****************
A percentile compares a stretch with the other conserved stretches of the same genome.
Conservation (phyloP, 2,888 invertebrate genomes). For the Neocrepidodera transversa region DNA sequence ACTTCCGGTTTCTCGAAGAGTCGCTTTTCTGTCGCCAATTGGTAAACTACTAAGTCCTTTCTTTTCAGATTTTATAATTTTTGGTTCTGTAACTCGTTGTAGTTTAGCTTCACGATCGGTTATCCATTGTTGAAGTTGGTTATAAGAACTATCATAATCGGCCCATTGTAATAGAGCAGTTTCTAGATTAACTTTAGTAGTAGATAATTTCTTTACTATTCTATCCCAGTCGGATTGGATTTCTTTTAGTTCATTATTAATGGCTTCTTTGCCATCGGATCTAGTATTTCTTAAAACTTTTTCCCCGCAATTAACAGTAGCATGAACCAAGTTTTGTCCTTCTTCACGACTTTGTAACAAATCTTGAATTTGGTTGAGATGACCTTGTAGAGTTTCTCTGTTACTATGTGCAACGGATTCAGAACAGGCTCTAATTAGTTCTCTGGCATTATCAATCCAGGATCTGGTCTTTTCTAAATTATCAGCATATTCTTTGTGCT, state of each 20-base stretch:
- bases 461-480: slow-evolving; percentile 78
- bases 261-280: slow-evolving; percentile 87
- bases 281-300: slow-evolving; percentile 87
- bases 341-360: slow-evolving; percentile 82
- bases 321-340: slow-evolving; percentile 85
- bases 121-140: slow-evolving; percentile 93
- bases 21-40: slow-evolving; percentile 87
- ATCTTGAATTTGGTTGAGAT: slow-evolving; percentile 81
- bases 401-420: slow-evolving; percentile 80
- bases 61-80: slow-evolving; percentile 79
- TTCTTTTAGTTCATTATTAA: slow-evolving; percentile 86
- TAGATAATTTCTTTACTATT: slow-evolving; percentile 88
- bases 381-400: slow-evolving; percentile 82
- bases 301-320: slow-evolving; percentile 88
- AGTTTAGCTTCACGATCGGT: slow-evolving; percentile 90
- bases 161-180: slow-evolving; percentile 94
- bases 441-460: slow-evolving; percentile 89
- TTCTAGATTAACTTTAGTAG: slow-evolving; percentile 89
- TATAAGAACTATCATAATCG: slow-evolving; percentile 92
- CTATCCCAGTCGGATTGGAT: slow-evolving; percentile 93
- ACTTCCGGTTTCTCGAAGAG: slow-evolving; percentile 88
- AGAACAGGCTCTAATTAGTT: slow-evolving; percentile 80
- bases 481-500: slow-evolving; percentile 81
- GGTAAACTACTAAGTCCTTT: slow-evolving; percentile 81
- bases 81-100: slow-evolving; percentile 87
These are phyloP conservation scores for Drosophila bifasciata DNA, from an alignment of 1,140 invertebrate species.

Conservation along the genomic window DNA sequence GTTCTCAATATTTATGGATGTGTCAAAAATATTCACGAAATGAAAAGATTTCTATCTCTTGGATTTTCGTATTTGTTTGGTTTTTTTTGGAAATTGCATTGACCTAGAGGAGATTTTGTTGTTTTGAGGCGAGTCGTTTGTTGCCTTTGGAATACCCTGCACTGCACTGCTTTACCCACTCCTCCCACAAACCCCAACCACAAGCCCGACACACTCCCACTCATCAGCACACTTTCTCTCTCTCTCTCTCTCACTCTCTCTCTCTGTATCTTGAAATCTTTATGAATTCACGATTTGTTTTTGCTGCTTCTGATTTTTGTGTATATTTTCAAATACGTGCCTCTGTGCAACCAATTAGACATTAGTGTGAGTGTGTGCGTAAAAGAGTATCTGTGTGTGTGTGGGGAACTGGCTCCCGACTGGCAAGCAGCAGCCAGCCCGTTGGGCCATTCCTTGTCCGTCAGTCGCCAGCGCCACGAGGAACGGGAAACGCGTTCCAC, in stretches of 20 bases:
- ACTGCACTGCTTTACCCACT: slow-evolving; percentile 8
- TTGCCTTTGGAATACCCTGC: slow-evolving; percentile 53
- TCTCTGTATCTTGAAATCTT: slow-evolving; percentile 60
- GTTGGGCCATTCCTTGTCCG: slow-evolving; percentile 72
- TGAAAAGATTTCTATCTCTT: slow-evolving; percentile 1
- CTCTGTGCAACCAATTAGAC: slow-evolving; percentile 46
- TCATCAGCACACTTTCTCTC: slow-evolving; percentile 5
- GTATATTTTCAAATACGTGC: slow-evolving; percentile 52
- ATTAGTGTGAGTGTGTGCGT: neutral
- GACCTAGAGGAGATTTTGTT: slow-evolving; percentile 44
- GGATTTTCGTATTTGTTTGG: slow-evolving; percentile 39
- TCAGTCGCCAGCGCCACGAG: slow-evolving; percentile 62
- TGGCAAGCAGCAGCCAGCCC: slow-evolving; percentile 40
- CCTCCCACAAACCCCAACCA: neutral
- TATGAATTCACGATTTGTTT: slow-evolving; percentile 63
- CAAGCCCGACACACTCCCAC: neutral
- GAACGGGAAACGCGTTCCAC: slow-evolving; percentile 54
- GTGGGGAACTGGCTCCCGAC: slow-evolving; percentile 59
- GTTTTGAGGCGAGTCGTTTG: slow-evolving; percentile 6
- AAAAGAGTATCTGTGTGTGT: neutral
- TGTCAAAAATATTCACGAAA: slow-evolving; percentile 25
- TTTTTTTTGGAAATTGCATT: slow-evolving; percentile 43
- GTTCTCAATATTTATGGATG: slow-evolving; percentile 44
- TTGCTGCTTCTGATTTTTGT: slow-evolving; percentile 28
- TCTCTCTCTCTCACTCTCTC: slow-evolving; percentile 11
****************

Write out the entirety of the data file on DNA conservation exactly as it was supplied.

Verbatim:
A percentile compares a stretch with the other conserved stretches of the same genome.
Conservation (phyloP, 2,888 invertebrate genomes). For the Neocrepidodera transversa region DNA sequence ACTTCCGGTTTCTCGAAGAGTCGCTTTTCTGTCGCCAATTGGTAAACTACTAAGTCCTTTCTTTTCAGATTTTATAATTTTTGGTTCTGTAACTCGTTGTAGTTTAGCTTCACGATCGGTTATCCATTGTTGAAGTTGGTTATAAGAACTATCATAATCGGCCCATTGTAATAGAGCAGTTTCTAGATTAACTTTAGTAGTAGATAATTTCTTTACTATTCTATCCCAGTCGGATTGGATTTCTTTTAGTTCATTATTAATGGCTTCTTTGCCATCGGATCTAGTATTTCTTAAAACTTTTTCCCCGCAATTAACAGTAGCATGAACCAAGTTTTGTCCTTCTTCACGACTTTGTAACAAATCTTGAATTTGGTTGAGATGACCTTGTAGAGTTTCTCTGTTACTATGTGCAACGGATTCAGAACAGGCTCTAATTAGTTCTCTGGCATTATCAATCCAGGATCTGGTCTTTTCTAAATTATCAGCATATTCTTTGTGCT, state of each 20-base stretch:
- bases 461-480: slow-evolving; percentile 78
- bases 261-280: slow-evolving; percentile 87
- bases 281-300: slow-evolving; percentile 87
- bases 341-360: slow-evolving; percentile 82
- bases 321-340: slow-evolving; percentile 85
- bases 121-140: slow-evolving; percentile 93
- bases 21-40: slow-evolving; percentile 87
- ATCTTGAATTTGGTTGAGAT: slow-evolving; percentile 81
- bases 401-420: slow-evolving; percentile 80
- bases 61-80: slow-evolving; percentile 79
- TTCTTTTAGTTCATTATTAA: slow-evolving; percentile 86
- TAGATAATTTCTTTACTATT: slow-evolving; percentile 88
- bases 381-400: slow-evolving; percentile 82
- bases 301-320: slow-evolving; percentile 88
- AGTTTAGCTTCACGATCGGT: slow-evolving; percentile 90
- bases 161-180: slow-evolving; percentile 94
- bases 441-460: slow-evolving; percentile 89
- TTCTAGATTAACTTTAGTAG: slow-evolving; percentile 89
- TATAAGAACTATCATAATCG: slow-evolving; percentile 92
- CTATCCCAGTCGGATTGGAT: slow-evolving; percentile 93
- ACTTCCGGTTTCTCGAAGAG: slow-evolving; percentile 88
- AGAACAGGCTCTAATTAGTT: slow-evolving; percentile 80
- bases 481-500: slow-evolving; percentile 81
- GGTAAACTACTAAGTCCTTT: slow-evolving; percentile 81
- bases 81-100: slow-evolving; percentile 87
These are phyloP conservation scores for Drosophila bifasciata DNA, from an alignment of 1,140 invertebrate species.

Conservation along the genomic window DNA sequence GTTCTCAATATTTATGGATGTGTCAAAAATATTCACGAAATGAAAAGATTTCTATCTCTTGGATTTTCGTATTTGTTTGGTTTTTTTTGGAAATTGCATTGACCTAGAGGAGATTTTGTTGTTTTGAGGCGAGTCGTTTGTTGCCTTTGGAATACCCTGCACTGCACTGCTTTACCCACTCCTCCCACAAACCCCAACCACAAGCCCGACACACTCCCACTCATCAGCACACTTTCTCTCTCTCTCTCTCTCACTCTCTCTCTCTGTATCTTGAAATCTTTATGAATTCACGATTTGTTTTTGCTGCTTCTGATTTTTGTGTATATTTTCAAATACGTGCCTCTGTGCAACCAATTAGACATTAGTGTGAGTGTGTGCGTAAAAGAGTATCTGTGTGTGTGTGGGGAACTGGCTCCCGACTGGCAAGCAGCAGCCAGCCCGTTGGGCCATTCCTTGTCCGTCAGTCGCCAGCGCCACGAGGAACGGGAAACGCGTTCCAC, in stretches of 20 bases:
- ACTGCACTGCTTTACCCACT: slow-evolving; percentile 8
- TTGCCTTTGGAATACCCTGC: slow-evolving; percentile 53
- TCTCTGTATCTTGAAATCTT: slow-evolving; percentile 60
- GTTGGGCCATTCCTTGTCCG: slow-evolving; percentile 72
- TGAAAAGATTTCTATCTCTT: slow-evolving; percentile 1
- CTCTGTGCAACCAATTAGAC: slow-evolving; percentile 46
- TCATCAGCACACTTTCTCTC: slow-evolving; percentile 5
- GTATATTTTCAAATACGTGC: slow-evolving; percentile 52
- ATTAGTGTGAGTGTGTGCGT: neutral
- GACCTAGAGGAGATTTTGTT: slow-evolving; percentile 44
- GGATTTTCGTATTTGTTTGG: slow-evolving; percentile 39
- TCAGTCGCCAGCGCCACGAG: slow-evolving; percentile 62
- TGGCAAGCAGCAGCCAGCCC: slow-evolving; percentile 40
- CCTCCCACAAACCCCAACCA: neutral
- TATGAATTCACGATTTGTTT: slow-evolving; percentile 63
- CAAGCCCGACACACTCCCAC: neutral
- GAACGGGAAACGCGTTCCAC: slow-evolving; percentile 54
- GTGGGGAACTGGCTCCCGAC: slow-evolving; percentile 59
- GTTTTGAGGCGAGTCGTTTG: slow-evolving; percentile 6
- AAAAGAGTATCTGTGTGTGT: neutral
- TGTCAAAAATATTCACGAAA: slow-evolving; percentile 25
- TTTTTTTTGGAAATTGCATT: slow-evolving; percentile 43
- GTTCTCAATATTTATGGATG: slow-evolving; percentile 44
- TTGCTGCTTCTGATTTTTGT: slow-evolving; percentile 28
- TCTCTCTCTCTCACTCTCTC: slow-evolving; percentile 11